The cryptocurrency industry has existed for over a decade, and the concept of decentralisation — one of cryptocurrency’s most significant tenets — is gaining currency. Since the idea of cryptocurrency was introduced, exchange platforms have also been springing up.
In this article, we look at the differences between centralisation and decentralisation concept application in cryptocurrency exchanges.
The term “crypto exchange” refers to a location where you may purchase or trade cryptocurrency. Each cryptocurrency exchange has its own set of laws and restrictions, but they all provide you with access to the most widely used cryptocurrencies in the market. These exchange platforms mainly have two types: decentralised and centralised.
What is a Centralised Cryptocurrency Exchange?
Centralised exchanges, also abbreviated as CEX, provide a link between fiat and crypto, accepting debit and credit cards and bank transfers, allowing for a seamless two-way transaction. Trusting someone else with your money is a vital aspect of a CEX, and it’s possibly the driving reason behind it.
At this stage, a CEX is more likely to provide cryptocurrency or cryptocurrency pairings. Customers would be able to swap bitcoin for ether tokens, for example. Fewer exchanges provide fiat currency or cryptocurrency pairings, allowing bitcoin to be exchanged for USD. Some examples of these exchanges are Coinbase, Robinhood, Kraken and Gemini.
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You are now aware that, in a CEX, coins are stored by a third-party service and are not yours. This might raise security concerns, listing the associated risks, including the possibility of hacking and theft. However, these are what decentralised crypto exchanges seek to prevent and resolve.
What is a Decentralised Cryptocurrency Exchange?
A decentralised cryptocurrency exchange, or DEX, is comparable to a centralised cryptocurrency exchange. However, it does not rely on a third party or middle man, creating what is commonly referred to as a “trustless” environment. Instead, the funds in this transaction are all kept on the blockchain.
Users of DEX preserve their digital coin wallets’ private keys. So rather than putting your confidence in the firm that runs your preferred cryptocurrency exchange to keep your assets safe, you can verify that your digital currencies are secure. You can keep your funds safe when trading altcoins by following all of the required best practices for private key maintenance. Some examples of these exchanges are MDEX(BSC), BurgerSwap, Uniswap (V3), and PancakeSwap (V2).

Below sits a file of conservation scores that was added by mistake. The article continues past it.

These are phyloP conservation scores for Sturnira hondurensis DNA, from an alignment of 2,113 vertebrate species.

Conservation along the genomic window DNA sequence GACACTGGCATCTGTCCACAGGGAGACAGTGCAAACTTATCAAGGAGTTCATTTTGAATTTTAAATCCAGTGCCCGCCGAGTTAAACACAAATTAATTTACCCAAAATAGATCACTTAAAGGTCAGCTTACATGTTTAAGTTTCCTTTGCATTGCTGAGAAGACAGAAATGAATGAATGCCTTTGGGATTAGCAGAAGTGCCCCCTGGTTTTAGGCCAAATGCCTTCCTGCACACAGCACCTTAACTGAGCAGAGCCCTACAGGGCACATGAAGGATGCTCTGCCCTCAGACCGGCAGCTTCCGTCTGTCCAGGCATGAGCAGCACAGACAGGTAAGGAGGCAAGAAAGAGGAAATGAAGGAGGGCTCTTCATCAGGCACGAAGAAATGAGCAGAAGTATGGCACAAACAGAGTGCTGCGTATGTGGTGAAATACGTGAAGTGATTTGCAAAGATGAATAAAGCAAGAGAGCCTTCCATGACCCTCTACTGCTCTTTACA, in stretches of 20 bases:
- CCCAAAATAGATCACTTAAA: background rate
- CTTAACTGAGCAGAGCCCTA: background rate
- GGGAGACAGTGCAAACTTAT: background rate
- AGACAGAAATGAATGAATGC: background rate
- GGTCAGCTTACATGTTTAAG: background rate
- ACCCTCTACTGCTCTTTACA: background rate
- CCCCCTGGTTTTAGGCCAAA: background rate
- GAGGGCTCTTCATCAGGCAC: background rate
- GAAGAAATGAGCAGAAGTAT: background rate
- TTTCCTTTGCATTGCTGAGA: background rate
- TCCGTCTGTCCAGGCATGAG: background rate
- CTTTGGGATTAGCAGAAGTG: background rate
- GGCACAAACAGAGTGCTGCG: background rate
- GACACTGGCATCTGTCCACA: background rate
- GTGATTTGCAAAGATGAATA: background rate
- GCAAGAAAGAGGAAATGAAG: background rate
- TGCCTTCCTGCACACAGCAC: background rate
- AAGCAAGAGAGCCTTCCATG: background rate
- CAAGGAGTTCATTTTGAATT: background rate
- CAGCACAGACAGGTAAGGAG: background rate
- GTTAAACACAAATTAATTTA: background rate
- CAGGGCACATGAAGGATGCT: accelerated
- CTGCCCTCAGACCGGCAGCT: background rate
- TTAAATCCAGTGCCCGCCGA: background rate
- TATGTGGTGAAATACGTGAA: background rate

According to the data from Dune Analytics, trading activity on many DEX surpassed $50 billion in January, breaking the previous high of $26 billion recorded in September 2020 by a large margin.
Centralised Crypto Exchange (CEX) vs. Decentralised Crypto Exchange (DEX)
Let’s look at the five key differences between the two kinds:
As mentioned above, the exchange retains the entire possession of the currency in CEX. Holding off on the key exchange, on the other hand, might result in a speedier execution because the user is not required to give access. However, this might be the cause of the crypto heist.
While in DEX, users retain complete control over their accounts. One crucial reason why decentralised exchanges are gaining popularity is because of this.
In its most basic form, liquidity relates to how easy it is to convert cryptocurrencies into cash fast — and if this can be done without lowering the asset’s value.
Because different users place specific orders based on market patterns, centralised crypto exchanges have higher liquidity. As a result, if an asset is in high demand, it will be purchased or sold by various users. It also features market makers that provide additional liquidity to the marketplace.
On the other hand, decentralised crypto exchanges do not have much liquidity because order matching takes time.
Users of CEX are charged for their services. These prices differ from one supplier to the next, depending on the features they offer. In comparison, DEX charges either nothing or very little for matching orders on the blockchain.
Centralised crypto exchanges are simpler to govern than decentralised crypto exchanges. Centralised platforms require licenses and must follow the regulations of their region’s local regulatory authority.
However, decentralised crypto exchanges are not regulated since it is extremely difficult to do so due to its distributed blockchain.
There are increased risks of information being restricted under centralised crypto exchanges. However, because there is no central authority controlling the data, the decentralised crypto exchanges are less vulnerable to censorship.